Loans and coronavirus
Loans and coronavirus
If you’re worried about the impact coronavirus will have on your ability to make loan repayments, read our guide to find out what help is available. We also answer your questions on student loans and whether you can get a loan for your business.
Please note: The information in this article was correct at the time of publication on 14 April 2020 but, because of the impact of COVID-19, things are changing rapidly. We aim to keep this page updated, but please check with your loan provider or potential provider directly to confirm any details.
What should I do if I can’t repay my loan because of coronavirus?
Many financial institutions have announced measures to provide relief to customers affected by the coronavirus outbreak who may struggle to pay personal debts. These include payment holidays and scrapping fees for late payments.
Now the Financial Conduct Authority (FCA) has announced measures allowing customers whose financial circumstances have changed because of coronavirus to request a three-month payment freeze on loans and credit cards. This measure came into force on 9 April and all providers will be ready to receive customer requests by 14 April.
The FCA warns that although the measures are designed to help you, they may result in increased costs in the longer term. Although your credit report won’t be affected for the period of the payment freeze, interest will continue to build. So, think carefully before you enter into one of these arrangements and only do so if you need immediate, temporary financial help.
If you can afford to make some repayments – even if it’s a smaller amount than usual – you should continue to do so.
Don’t just stop making repayments – you need to contact your loan provider to make the request. It might be easier to get in touch online rather than by phone.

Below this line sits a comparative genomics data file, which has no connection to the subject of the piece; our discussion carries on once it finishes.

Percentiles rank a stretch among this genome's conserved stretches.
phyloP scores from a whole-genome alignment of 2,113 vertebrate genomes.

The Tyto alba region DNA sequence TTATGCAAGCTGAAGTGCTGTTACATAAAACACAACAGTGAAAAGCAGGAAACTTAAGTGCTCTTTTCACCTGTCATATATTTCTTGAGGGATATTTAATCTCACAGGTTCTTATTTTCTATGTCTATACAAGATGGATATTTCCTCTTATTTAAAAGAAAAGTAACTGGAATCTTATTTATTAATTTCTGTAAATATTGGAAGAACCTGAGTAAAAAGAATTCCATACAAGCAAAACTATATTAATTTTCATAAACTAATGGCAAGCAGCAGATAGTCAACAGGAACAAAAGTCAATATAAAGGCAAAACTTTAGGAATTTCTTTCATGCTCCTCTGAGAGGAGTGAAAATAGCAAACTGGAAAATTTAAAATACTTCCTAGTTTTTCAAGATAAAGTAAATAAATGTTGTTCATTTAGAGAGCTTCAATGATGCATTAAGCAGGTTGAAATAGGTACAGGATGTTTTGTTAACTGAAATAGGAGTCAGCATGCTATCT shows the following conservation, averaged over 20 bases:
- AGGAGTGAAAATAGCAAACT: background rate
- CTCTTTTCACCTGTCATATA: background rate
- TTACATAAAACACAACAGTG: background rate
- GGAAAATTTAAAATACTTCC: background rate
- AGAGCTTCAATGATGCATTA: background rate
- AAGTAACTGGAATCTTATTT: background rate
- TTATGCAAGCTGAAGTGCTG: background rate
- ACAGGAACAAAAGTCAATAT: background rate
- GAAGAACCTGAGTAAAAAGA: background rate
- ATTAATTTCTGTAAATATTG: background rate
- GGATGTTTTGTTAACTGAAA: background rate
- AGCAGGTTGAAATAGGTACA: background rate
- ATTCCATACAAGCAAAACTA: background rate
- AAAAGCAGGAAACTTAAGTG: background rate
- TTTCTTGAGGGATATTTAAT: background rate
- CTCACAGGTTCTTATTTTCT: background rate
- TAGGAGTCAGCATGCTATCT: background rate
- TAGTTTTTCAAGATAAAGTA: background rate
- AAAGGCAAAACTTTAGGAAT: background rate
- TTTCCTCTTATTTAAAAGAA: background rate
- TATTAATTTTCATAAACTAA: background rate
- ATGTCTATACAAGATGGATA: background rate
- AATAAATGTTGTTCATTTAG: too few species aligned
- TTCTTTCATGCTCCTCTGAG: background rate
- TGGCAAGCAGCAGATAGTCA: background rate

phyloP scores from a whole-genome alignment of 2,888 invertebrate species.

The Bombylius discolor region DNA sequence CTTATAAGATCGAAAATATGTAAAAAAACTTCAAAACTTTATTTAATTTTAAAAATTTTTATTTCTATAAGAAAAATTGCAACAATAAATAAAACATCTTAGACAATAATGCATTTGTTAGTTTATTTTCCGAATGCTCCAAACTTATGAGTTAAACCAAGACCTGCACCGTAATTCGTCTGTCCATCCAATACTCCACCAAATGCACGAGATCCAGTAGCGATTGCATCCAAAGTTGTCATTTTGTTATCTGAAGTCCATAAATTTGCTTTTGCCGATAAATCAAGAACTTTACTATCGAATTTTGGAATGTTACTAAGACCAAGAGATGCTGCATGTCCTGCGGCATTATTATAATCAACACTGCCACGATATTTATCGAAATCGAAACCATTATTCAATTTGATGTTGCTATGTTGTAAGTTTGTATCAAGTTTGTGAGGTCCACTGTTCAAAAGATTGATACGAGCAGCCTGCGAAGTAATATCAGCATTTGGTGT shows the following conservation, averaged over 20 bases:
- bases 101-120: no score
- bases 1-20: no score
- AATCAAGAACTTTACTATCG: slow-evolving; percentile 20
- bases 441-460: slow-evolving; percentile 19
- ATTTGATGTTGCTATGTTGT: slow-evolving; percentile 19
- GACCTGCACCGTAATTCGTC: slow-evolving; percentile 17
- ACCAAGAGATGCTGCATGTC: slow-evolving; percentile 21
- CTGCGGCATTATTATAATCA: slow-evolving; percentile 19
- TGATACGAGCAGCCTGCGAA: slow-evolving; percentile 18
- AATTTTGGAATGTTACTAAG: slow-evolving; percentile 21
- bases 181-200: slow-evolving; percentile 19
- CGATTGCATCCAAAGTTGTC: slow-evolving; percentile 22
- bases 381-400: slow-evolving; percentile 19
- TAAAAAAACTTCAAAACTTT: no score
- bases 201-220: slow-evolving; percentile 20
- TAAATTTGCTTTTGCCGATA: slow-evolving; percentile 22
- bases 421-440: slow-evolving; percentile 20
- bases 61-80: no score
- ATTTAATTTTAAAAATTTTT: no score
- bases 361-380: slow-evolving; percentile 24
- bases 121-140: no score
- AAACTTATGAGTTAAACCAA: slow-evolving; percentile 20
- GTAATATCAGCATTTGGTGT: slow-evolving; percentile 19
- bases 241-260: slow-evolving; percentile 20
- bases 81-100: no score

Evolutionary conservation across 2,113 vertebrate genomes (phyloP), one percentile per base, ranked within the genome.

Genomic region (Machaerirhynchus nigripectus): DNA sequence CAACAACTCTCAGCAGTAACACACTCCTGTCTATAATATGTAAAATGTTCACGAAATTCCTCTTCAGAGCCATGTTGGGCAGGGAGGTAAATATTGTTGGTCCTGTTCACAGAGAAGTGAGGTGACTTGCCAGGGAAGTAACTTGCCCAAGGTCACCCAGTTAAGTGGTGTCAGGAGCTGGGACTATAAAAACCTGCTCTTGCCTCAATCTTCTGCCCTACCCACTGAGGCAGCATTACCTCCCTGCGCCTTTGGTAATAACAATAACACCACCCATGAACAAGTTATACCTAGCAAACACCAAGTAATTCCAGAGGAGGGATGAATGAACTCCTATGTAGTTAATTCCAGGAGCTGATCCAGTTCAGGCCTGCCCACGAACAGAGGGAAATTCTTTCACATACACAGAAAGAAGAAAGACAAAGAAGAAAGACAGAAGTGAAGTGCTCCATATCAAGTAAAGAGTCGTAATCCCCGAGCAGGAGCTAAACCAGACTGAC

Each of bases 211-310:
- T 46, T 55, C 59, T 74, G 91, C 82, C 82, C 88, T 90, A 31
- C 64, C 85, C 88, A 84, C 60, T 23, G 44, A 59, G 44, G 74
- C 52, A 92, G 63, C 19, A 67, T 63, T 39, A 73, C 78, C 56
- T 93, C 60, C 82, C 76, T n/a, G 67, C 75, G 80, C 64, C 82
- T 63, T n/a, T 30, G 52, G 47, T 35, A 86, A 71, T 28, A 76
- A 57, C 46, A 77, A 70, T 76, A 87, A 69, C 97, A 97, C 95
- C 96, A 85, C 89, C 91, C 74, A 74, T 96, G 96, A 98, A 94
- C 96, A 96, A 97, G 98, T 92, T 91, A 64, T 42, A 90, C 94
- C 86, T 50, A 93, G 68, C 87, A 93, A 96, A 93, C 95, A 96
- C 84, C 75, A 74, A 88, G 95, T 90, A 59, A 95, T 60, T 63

The move comes in addition to the Chancellor’s announcement that struggling homeowners may be able to get a three-month mortgage holiday amid the crisis.
If you’ve been hit financially because of COVID-19 and think you’ll struggle to keep up with your loan repayments, contact your lender as soon as you can. They will work with you to come up with a solution to best suit your needs. They may also look at temporary increases in credit card or overdraft limits to support you further.
What are banks doing to help loan customers?
Lenders have begun emailing customers to reassure them that they’re there to support them through these uncertain times. Here's what the UK’s biggest banks are doing for those who anticipate problems repaying their personal loan because of coronavirus:
|Barclays||Barclays is encouraging customers to speak to its specialist teams, who can offer a range of measures to support people worried about repaying their loan. It’s also working on an online application form to request a payment holiday.||0345 734 5345|
|HSBC||HSBC is offering reduced payments or breathing space to defer payments for anyone with unsecured debt who needs help. Its support will be tailored to people’s individual needs.||03457 404 404|
|Lloyds||Lloyds Bank has waived its fees for missed payments on loans. It’s also offering payment holidays, with additional support for customers who need it.||0345 602 1997|
|NatWest||NatWest is offering payment deferrals of up to three months to support those financially affected by coronavirus.||0345 366 5502|
Will student loan repayments still be taken if I can’t work due to coronavirus?